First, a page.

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Lecture 7

PSCI 2003 Lecture Notes - Lecture 7: Gerrymandering, Compulsory Voting, Real Change


Department
Political Science
Course Code
PSCI 2003
Professor
J Malloy
Lecture
7

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1 November 2016
PSCI 2003
Lecture 7 Elections and the Electoral System
Malcolm Rowe
o New Supreme Court Justice
Process of choosing him
Questioning the nominee
Overview of Single-Member-Plurality (SMP)
o Who can vote?
o Do some votes count more?
o Who votes?
o What is happening now?
Rules of the game: Elections
There are 338 Electoral districts in Canada
o
o Electoral districts also called: constituencies, ridings, seats
Single-Member Plurality System
o Whoever gets the most votes in a riding, wins.
o Other otes are asted
o Example:
Cabot 3000 votes
Cartier 4000 votes
De Vercheres 2000 votes
Secord 3000 votes
Three main alternatives
o Alternative vote (AV) Australia lower house
Voters rank all candidates
o Single-Transferable vote (STV) Australia upper house
Cartier wins the seat with 33% of
vote.
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Voters rank multiple candidates
o Mixed-member Proportional (MMP) New Zealand
Two votes; one for constituency; one for party
Who can vote?
o Extension of the Franchise
1918: Women (white)
1948: Asian Canadians
1953: Inuit
1960: Registered Indians
1970: 18-20 year olds (previously age 21)
1988: Judges and people with mental disabilities
1999: Returning officers
2002: all prisoners
o Restrictions:
People not resident in Canada for 5+ years (controversial: new government said
it would look into it but has not)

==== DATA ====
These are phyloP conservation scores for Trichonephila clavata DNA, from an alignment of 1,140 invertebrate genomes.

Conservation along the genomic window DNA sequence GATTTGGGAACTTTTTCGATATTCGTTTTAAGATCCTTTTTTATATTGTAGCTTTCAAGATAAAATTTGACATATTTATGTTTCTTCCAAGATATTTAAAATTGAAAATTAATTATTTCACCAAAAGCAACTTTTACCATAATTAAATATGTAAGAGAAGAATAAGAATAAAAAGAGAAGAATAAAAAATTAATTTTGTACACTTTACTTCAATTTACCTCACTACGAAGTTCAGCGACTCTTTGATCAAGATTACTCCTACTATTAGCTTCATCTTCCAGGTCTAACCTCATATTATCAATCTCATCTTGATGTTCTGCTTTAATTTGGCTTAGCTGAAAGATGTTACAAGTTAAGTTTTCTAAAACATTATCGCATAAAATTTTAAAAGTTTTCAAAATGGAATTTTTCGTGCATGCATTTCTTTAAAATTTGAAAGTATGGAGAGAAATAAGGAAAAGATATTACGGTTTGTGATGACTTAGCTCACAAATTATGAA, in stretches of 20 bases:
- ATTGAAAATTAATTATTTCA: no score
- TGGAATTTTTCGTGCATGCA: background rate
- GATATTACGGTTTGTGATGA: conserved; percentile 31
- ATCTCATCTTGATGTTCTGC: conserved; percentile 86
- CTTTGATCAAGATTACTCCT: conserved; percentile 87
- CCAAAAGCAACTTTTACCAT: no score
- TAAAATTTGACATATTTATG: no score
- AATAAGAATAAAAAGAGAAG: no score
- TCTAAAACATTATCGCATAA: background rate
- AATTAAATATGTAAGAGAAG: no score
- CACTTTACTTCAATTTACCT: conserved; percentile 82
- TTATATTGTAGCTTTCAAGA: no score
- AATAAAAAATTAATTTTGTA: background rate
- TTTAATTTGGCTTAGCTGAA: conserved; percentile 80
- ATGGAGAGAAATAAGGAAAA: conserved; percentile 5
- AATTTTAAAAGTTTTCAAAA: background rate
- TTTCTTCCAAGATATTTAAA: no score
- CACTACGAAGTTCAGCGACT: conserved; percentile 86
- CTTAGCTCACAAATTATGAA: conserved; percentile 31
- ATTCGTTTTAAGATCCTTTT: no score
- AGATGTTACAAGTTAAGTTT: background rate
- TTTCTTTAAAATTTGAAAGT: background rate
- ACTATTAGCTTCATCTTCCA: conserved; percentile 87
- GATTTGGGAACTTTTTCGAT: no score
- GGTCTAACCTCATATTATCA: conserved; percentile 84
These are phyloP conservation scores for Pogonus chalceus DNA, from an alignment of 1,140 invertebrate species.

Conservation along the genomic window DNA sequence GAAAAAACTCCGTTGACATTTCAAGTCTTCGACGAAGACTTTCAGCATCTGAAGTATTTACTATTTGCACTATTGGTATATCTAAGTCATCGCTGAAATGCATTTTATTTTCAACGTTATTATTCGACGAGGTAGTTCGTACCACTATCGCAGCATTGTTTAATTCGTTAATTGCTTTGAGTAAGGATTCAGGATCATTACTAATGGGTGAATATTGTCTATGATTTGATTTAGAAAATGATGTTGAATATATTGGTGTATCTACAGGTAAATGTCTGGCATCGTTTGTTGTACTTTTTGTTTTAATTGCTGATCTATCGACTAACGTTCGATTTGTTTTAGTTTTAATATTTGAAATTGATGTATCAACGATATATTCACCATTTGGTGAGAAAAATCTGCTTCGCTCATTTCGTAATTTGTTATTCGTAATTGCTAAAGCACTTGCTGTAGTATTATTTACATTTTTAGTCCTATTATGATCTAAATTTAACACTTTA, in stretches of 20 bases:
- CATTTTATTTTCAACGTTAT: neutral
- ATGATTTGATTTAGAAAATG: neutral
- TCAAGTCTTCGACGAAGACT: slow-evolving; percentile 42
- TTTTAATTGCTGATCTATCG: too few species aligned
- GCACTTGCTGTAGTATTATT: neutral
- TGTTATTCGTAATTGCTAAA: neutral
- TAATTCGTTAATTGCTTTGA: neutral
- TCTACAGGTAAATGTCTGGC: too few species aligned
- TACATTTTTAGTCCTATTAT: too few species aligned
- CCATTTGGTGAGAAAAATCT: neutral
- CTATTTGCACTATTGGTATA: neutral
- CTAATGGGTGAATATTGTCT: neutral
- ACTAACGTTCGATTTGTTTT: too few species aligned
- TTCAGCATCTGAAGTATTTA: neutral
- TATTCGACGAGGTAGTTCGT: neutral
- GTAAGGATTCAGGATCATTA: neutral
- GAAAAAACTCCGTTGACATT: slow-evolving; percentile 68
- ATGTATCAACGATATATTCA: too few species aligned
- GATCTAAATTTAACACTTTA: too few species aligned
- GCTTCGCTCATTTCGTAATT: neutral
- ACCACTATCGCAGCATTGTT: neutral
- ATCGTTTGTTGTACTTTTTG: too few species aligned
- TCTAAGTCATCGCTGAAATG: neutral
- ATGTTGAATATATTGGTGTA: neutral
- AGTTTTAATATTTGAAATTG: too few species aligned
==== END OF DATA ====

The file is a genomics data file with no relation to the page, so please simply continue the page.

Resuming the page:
Greater procedural restrictions (ID, etc.)
o Possible further extensions
Landed immigrants/permanent residents
Since they pay taxes and use services
Found in some European countries at municipal
16 & 17 year olds
Could establish voting habits before leaving high school
Do some votes count more?
o How are electoral districts distributed?
o Comparing to USA
Gerryaderig
Boundaries drawn by incumbent politicians
Canadian boundary commissions non-partisan; generally very fair
Malapportionment of Seats
o But… U.“ distrits otrolled for populatio size
o In Canada, there is more unequal distribution by population
Between provinces
Small provinces overrepresented
Complicated rules promote disproportion
Electoral Districts
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Within provinces
Different populations between urban, suburban, rural and remote
ridings
Visile iority ote dilutio
o High-population districts more likely to be ethnically and racially diverse
o Low-population districts more likely to be ethnically and racially homogenous
o One vote out of 150,000 has half the importance of a vote out of 75,000
o Example of systemic discrimination?
Who actually votes?
o Turnout also went up slightly to 52% in 2014 provincial election
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